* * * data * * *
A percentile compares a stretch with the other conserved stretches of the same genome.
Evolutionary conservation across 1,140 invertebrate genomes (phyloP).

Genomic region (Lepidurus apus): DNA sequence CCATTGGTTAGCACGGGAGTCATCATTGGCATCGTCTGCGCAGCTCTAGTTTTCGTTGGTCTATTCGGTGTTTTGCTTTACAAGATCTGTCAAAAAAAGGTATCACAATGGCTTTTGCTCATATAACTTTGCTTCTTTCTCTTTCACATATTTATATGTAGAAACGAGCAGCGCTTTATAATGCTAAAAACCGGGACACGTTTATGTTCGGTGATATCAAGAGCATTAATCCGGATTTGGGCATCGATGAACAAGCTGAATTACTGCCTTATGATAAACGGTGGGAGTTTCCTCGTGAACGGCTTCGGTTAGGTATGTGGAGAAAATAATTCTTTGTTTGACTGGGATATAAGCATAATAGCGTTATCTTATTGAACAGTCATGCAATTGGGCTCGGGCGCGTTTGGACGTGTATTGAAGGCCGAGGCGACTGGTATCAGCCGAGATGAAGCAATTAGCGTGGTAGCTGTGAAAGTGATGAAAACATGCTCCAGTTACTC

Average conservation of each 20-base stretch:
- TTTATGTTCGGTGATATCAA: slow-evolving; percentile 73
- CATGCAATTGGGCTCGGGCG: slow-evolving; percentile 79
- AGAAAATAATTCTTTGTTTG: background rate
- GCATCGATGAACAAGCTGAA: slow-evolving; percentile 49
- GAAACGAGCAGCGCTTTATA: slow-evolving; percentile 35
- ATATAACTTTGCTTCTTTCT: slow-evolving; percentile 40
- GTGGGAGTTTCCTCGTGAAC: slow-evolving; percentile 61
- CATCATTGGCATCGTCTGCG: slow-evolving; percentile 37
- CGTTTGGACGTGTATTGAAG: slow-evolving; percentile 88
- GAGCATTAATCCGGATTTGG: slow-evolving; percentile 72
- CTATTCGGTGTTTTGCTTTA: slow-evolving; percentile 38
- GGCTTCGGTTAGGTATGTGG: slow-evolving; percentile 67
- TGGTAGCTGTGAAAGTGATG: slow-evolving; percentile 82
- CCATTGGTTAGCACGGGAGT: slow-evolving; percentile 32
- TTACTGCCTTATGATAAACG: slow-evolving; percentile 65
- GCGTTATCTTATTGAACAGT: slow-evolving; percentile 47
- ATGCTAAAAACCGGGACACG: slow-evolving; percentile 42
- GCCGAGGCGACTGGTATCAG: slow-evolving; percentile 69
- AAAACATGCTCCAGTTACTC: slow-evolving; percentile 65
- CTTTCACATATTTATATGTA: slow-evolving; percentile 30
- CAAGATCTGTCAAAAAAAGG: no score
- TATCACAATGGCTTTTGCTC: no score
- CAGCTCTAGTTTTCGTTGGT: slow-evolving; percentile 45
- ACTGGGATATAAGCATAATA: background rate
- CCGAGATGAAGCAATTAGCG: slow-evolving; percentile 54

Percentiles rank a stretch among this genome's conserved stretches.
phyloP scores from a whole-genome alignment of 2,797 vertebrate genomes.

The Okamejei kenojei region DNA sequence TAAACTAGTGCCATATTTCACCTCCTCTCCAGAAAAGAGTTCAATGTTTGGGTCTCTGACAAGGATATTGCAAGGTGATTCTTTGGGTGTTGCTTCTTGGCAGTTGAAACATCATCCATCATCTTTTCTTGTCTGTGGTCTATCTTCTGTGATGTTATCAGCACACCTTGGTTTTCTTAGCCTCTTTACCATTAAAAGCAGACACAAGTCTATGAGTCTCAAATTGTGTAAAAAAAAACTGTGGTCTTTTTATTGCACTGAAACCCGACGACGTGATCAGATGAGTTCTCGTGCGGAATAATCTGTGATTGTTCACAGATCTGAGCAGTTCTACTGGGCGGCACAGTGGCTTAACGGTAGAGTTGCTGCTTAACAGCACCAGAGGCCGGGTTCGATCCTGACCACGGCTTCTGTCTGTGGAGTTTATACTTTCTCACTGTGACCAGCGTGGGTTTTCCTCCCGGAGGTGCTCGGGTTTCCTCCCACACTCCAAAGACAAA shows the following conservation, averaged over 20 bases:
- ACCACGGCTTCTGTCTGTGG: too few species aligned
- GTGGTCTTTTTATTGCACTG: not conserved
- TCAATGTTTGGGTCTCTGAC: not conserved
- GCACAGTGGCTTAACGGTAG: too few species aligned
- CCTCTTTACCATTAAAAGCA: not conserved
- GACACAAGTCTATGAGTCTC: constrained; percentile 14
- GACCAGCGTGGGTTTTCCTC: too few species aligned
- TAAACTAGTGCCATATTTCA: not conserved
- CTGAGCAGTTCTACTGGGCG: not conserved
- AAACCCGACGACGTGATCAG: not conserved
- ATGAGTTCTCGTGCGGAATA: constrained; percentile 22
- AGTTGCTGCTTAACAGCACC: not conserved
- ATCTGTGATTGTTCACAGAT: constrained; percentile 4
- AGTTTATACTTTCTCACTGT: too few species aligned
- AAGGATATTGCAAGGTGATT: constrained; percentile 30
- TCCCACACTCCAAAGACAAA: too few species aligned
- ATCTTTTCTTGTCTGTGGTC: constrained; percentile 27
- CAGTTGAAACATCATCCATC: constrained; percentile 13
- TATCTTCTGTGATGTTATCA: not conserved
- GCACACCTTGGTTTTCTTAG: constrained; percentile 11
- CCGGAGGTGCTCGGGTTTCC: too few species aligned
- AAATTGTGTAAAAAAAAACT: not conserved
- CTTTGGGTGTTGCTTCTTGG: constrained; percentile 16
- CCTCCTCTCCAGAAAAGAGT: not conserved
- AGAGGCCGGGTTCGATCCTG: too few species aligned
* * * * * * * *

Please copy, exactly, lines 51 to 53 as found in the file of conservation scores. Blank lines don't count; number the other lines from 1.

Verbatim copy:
- TATCTTCTGTGATGTTATCA: not conserved
- GCACACCTTGGTTTTCTTAG: constrained; percentile 11
- CCGGAGGTGCTCGGGTTTCC: too few species aligned